.net remoting and SQL Timezones

Hi All,
Could someone point me to a resource that would explain how when .net remoting calls Microsoft SQL for a  time object that is stored in the SQL database (Such as an appointment time).  If the SQL Server is in a different time zone from the user's computer, how does the time object handle this?

Any help would be greatly appreciated.

Who is Participating?

Improve company productivity with a Business Account.Sign Up

topdog770Connect With a Mentor Commented:
== Sample project and data ==

== Some Basic Info ==
"Coding Best Practices Using DateTime in the .NET Framework"
What we typically do to address this issue of different time zones, is store the time values in the database using greenwhich time and then when loading the time in a client app, take the database greenwhich time add the localized timezone offset.

smprossAuthor Commented:
Ok, but how do you know the local time zone of the computer?  Also we may have a need for a user to see what time the appointment is in cst even though they are in pst.

Any thoughts?

What Kind of Coding Program is Right for You?

There are many ways to learn to code these days. From coding bootcamps like Flatiron School to online courses to totally free beginner resources. The best way to learn to code depends on many factors, but the most important one is you. See what course is best for you.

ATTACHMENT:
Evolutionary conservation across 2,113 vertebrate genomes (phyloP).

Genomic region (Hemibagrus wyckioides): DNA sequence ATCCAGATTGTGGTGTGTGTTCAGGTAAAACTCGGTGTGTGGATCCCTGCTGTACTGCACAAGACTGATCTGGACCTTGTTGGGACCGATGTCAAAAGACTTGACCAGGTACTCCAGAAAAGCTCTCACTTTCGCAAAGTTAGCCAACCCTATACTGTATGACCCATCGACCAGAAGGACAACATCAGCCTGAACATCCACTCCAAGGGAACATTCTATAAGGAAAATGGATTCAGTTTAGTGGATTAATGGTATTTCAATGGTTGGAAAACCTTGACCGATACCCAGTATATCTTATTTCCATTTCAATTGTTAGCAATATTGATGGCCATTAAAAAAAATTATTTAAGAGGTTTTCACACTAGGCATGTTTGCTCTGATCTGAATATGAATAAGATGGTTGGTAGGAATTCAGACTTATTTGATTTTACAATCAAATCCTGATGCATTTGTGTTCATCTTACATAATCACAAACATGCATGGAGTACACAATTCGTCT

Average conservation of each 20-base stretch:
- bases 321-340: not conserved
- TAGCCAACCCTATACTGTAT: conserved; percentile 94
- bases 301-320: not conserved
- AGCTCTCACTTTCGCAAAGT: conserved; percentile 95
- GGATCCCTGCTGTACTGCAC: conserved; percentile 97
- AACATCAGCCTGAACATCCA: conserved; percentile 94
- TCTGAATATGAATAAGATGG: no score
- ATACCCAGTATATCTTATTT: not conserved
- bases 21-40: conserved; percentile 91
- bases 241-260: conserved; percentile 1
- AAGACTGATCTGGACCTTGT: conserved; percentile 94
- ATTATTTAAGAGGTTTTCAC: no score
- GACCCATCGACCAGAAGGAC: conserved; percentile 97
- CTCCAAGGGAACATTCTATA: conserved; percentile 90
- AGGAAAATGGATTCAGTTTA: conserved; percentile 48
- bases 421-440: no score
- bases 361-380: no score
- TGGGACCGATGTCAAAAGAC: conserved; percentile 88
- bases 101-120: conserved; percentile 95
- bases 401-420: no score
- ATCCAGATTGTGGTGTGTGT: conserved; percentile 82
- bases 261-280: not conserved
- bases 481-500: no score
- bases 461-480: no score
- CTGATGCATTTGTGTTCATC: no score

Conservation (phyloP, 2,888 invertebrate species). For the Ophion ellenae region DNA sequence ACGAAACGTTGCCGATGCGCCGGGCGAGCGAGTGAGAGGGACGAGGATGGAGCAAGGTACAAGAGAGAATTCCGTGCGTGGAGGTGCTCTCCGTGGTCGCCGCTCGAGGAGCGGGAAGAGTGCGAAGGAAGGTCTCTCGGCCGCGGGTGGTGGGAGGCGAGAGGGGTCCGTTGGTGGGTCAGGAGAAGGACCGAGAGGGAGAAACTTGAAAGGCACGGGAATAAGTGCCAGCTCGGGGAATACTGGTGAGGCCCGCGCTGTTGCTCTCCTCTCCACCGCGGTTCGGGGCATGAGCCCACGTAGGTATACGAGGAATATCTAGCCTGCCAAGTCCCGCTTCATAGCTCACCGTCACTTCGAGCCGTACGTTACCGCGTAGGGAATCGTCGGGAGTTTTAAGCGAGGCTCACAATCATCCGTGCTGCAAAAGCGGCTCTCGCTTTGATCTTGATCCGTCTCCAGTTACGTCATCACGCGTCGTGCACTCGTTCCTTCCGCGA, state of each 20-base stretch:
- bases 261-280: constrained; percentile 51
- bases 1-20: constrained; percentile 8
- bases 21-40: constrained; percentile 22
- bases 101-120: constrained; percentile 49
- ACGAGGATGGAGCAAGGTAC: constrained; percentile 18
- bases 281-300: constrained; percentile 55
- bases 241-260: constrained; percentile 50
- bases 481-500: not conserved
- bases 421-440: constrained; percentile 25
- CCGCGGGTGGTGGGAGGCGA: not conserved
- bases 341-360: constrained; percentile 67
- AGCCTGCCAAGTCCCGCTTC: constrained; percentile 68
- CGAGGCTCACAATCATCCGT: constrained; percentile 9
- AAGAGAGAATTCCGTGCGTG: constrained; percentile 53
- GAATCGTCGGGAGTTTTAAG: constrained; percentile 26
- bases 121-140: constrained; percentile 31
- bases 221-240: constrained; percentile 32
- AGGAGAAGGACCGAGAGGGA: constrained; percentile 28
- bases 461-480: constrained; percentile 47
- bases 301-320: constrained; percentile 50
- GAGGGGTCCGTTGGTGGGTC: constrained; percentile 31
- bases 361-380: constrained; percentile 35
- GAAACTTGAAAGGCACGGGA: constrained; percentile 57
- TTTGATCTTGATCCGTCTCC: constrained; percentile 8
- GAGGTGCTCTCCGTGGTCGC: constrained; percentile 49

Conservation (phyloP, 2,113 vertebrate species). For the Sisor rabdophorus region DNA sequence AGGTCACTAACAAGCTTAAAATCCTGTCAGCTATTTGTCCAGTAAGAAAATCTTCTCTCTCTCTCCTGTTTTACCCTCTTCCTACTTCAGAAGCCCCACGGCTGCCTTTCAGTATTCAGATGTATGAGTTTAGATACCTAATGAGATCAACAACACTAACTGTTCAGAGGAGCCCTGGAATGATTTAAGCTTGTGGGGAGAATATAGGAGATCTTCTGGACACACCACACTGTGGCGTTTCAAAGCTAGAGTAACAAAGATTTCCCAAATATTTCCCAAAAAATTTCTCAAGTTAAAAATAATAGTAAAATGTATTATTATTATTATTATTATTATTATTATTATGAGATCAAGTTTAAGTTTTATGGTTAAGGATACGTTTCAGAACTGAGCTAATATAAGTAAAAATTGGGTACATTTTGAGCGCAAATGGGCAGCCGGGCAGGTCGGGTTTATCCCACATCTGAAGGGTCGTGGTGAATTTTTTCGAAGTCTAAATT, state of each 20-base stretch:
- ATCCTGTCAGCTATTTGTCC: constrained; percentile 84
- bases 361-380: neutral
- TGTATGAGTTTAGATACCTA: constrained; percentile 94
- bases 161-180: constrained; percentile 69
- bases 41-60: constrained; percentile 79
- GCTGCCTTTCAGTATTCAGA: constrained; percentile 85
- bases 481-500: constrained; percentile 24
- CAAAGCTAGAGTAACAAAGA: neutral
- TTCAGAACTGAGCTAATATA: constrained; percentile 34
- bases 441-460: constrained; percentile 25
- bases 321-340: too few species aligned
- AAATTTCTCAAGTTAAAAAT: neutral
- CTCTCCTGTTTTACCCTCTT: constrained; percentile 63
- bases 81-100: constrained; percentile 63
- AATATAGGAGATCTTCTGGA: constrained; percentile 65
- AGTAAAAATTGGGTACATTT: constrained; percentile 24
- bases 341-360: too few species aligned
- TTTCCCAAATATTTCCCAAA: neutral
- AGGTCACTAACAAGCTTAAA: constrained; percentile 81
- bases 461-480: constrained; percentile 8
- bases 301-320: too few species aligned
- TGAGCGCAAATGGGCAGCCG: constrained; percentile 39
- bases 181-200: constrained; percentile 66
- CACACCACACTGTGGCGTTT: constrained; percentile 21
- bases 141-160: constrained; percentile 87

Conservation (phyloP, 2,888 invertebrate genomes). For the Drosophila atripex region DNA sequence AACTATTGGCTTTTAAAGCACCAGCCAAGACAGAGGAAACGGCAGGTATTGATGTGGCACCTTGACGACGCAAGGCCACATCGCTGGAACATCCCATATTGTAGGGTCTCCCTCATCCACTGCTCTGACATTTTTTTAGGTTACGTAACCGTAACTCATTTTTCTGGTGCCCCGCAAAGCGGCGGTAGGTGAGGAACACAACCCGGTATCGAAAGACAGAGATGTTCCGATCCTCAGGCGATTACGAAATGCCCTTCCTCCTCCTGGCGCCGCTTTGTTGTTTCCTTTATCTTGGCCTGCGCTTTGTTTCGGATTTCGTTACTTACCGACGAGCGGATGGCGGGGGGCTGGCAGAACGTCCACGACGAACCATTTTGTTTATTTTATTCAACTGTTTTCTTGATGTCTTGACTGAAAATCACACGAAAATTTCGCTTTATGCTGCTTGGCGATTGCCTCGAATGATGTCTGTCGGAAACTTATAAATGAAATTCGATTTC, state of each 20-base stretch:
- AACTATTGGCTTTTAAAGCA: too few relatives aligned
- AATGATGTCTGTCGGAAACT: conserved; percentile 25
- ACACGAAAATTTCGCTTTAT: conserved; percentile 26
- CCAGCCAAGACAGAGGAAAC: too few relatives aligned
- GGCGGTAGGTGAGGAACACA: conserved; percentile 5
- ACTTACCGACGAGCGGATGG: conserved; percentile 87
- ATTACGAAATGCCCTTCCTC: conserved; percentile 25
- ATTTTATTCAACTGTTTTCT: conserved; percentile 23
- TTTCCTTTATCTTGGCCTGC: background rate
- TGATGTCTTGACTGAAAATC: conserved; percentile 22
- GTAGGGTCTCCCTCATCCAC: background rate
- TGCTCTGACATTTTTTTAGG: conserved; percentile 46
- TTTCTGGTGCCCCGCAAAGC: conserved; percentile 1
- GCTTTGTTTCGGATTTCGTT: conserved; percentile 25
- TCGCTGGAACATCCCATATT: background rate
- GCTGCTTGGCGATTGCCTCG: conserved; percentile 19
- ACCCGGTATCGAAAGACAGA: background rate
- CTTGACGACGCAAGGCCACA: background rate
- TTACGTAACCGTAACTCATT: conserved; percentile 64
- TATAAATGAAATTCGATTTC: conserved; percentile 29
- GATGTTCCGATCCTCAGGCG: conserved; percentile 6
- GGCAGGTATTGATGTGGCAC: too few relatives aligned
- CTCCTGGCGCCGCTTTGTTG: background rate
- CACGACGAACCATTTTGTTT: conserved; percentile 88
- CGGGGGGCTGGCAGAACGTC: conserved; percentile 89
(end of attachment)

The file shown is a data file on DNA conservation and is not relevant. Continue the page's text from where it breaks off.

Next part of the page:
I'd be tempted to create your own time entity that stored the date time in what ever format works best for your overall plans, throw in any conversion steps that you need and additionally store the appointments "time zone of creation" value so that you would be able to say things like this:

Michael created a 1 PM appointment July 06, 2006 PDT.  

for a viewer on the east coast you could display

Michael has a 4PM appointment( 1PM PDT) today, with Frank to discuss...

  // universal time of appt
  // time zone of owner

  // common conversion and format functions

smprossAuthor Commented:
It is funny that you say that... That is what we originally did, however, what I found was this:
The SQL Server was in EST.
The client was in CST time
The time was stored in the database in GMT.

When the GMT time was requested, the client would perform the conversion to CST.  However, what we found is that a secondary conversion occured that between the SQL server time zone and the Client.

Here is an example:

The appointment time was stored in GMT as 5:00 pm
The client (in CST) performed the conversion to 12:00 pm (- 5 hours for GMT)
It then performed a secondary conversion to 11: am to compensate for the difference between the SQL Server time zone and the client time zone.

smprossAuthor Commented:
BTW, the MS article is just what I needed!  Thanks.

Question has a verified solution.

Are you are experiencing a similar issue? Get a personalized answer when you ask a related question.

Have a better answer? Share it in a comment.

All Courses

From novice to tech pro — start learning today.